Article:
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GHANA, CUBA TO ESTABLISH BIOLARVICIDE FACTORY TO FIGHT MALARIA

Official statistics from the Economic Community of West African States (ECOWAS) show that in Africa, malaria kills more people than all the wars on the continent combined, with a child dying every 30 seconds from the scourge. The disease also accounts for about 40% of public health expenditure in endemic countries.

 

The Government of Ghana has, therefore, pledged commitment to eradicating malaria and other mosquito-transmitted diseases, which had led to significant numbers of deaths in Ghana and Africa, with its associated cost of billions of dollars in lost productivity.

 

Consequently, the Government of Ghana, in collaboration with the Cuban Government is to establish a Biolarvicide factory in Ghana to control and eradicate pests and mosquito-transmitted diseases.

 

The establishment of the Biolarvicide factory, to be sited at Savelugu in the northern region of Ghana and expected to serve Ghana, and the entire sub-region, was as a result of renewed discussions between the two countries.

 

This came to light when a Cuban delegation, led by Mrs Mercedes Lopez Acea, Vice President of the Council of State of Cuba, and Mrs Ana Teresita Gonzalez, Deputy Minister for Foreign Affairs of Cuba, called on the Vice President, Dr Mahamudu Bawumia, at the Flagstaff House on Monday.

 

The delegation was accompanied by Ghana’s Deputy Minister for Foreign Affairs and Regional Integration, Hon Mohammad Habibu Tijani, and Ghana’s Ambassador to Cuba, Amb. Napoleon Abdulai.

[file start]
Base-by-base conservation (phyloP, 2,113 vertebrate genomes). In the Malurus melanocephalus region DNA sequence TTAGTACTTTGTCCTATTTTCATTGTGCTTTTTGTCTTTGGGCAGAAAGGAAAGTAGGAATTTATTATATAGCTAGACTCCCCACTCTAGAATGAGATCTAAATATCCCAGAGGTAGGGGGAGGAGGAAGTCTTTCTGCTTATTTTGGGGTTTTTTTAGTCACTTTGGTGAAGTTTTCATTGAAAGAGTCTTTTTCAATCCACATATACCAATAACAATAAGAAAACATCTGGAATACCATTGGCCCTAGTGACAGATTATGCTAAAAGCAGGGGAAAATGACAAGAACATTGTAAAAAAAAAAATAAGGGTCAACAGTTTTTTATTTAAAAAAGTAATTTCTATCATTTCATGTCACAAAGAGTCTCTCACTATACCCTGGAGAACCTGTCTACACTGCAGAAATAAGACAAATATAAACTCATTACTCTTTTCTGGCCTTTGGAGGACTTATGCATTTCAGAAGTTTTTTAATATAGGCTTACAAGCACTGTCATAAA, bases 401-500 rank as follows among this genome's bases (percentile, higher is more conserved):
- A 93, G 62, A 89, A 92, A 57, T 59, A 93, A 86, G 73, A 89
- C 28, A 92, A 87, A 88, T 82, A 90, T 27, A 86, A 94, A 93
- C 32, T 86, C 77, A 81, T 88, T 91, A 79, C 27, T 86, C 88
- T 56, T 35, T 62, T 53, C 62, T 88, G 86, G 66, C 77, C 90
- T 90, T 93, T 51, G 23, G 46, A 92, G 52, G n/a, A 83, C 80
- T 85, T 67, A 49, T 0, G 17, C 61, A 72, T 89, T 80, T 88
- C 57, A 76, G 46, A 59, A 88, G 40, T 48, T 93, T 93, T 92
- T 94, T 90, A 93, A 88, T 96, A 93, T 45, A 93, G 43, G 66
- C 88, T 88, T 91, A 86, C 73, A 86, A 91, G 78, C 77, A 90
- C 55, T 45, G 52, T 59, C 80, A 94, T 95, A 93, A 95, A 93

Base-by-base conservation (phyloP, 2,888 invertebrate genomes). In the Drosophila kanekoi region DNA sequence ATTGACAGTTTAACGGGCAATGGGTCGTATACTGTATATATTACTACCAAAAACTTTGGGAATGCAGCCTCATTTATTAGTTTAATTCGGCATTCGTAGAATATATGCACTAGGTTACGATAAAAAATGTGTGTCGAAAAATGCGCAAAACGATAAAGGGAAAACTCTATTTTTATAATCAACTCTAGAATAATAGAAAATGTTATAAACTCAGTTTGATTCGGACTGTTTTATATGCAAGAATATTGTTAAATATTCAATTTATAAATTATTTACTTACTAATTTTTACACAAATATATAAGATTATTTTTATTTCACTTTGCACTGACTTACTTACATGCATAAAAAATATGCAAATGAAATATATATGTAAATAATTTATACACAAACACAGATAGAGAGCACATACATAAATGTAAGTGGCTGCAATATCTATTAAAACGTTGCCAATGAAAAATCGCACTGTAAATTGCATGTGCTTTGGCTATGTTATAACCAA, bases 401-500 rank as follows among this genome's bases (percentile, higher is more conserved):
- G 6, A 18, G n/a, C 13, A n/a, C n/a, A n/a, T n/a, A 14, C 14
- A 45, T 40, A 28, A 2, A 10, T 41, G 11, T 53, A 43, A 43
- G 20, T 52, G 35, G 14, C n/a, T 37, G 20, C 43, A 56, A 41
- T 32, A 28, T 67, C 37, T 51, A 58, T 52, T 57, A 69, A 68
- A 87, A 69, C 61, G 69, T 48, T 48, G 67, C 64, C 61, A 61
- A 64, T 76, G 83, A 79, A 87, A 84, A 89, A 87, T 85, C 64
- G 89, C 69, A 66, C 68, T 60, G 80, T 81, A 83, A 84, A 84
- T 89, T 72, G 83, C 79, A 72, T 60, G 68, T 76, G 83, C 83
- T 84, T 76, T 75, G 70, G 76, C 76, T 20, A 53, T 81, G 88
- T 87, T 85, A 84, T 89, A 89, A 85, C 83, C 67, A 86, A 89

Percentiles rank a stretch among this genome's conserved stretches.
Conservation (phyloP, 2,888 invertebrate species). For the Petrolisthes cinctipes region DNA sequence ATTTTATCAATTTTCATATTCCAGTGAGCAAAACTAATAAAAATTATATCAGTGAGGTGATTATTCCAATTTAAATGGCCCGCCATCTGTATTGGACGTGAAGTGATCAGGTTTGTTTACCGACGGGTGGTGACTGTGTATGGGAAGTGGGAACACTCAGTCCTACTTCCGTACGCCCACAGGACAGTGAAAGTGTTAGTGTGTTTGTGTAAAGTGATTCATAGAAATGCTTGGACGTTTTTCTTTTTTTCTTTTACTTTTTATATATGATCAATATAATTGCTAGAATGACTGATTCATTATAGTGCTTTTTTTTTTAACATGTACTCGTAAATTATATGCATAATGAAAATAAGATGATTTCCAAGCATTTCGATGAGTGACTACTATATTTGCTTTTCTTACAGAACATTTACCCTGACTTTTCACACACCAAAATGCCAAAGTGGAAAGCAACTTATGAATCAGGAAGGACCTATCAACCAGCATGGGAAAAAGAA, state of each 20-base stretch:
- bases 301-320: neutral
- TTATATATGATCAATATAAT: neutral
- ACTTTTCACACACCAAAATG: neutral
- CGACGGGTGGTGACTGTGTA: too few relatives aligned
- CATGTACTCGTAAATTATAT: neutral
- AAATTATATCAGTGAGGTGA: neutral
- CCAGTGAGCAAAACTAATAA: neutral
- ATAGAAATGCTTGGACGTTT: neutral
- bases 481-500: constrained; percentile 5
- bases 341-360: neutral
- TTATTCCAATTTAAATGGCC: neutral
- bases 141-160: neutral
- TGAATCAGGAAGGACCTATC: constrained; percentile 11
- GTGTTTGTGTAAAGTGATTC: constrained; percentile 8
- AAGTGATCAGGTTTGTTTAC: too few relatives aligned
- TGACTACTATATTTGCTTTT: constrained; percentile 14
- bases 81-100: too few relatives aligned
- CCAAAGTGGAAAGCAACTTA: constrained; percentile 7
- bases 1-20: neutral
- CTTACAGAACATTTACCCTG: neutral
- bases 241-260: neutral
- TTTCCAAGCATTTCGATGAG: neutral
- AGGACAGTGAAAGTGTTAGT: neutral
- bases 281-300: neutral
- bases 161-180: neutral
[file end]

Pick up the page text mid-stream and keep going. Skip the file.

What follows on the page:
In his remarks, Vice President Bawumia said the malaria programme in Savelugu was in the interest of government’s quest to eradicating malaria from that part of the country, adding that he was optimistic of the positive impact the malaria control programme would make as deaths from malaria were avoidable.

 

“We want this facility to help eradicate malaria, not just in Ghana but the whole of West Africa, if not the entire continent,” Dr Bawumia stated.

 

Recalling the longstanding relations between the two countries, which began in 1959, Vice President Bawumia expressed Ghana’s appreciation of Cuba’s support for various sectors of Ghanaian society, including the Medical Brigade Assistance Programme, which has Cuban doctors and other health personnel working in very remote areas in Ghana.

 

He also mentioned the training of 3,000 Ghanaian students in Cuba, many of whom have since been contributing their quota to national development.

 

The Vice President, who is also Head of Ghana’s Economic Management team, welcomed the interest expressed by the Cuban business community in adding value to Ghana’s cocoa.

 

Mrs Mercedes Lopez Acea commended Ghana’s leading role in ensuring peace and stability in the West Africa sub-region and urged officials of the two countries to expand and deepen areas of co-operation for mutual benefit.

 

“We are proud that we have trained over three thousand Ghanaian students, who are now playing key roles in Ghana’s development. We are also very proud of the achievements of the Cuban Medical Brigade, some of who have been in Ghana for over 15 years. I believe we can explore other areas of mutual benefit,” Mrs Lopez Acea said.

 

Source: ISD (Rex Mainoo Yeboah)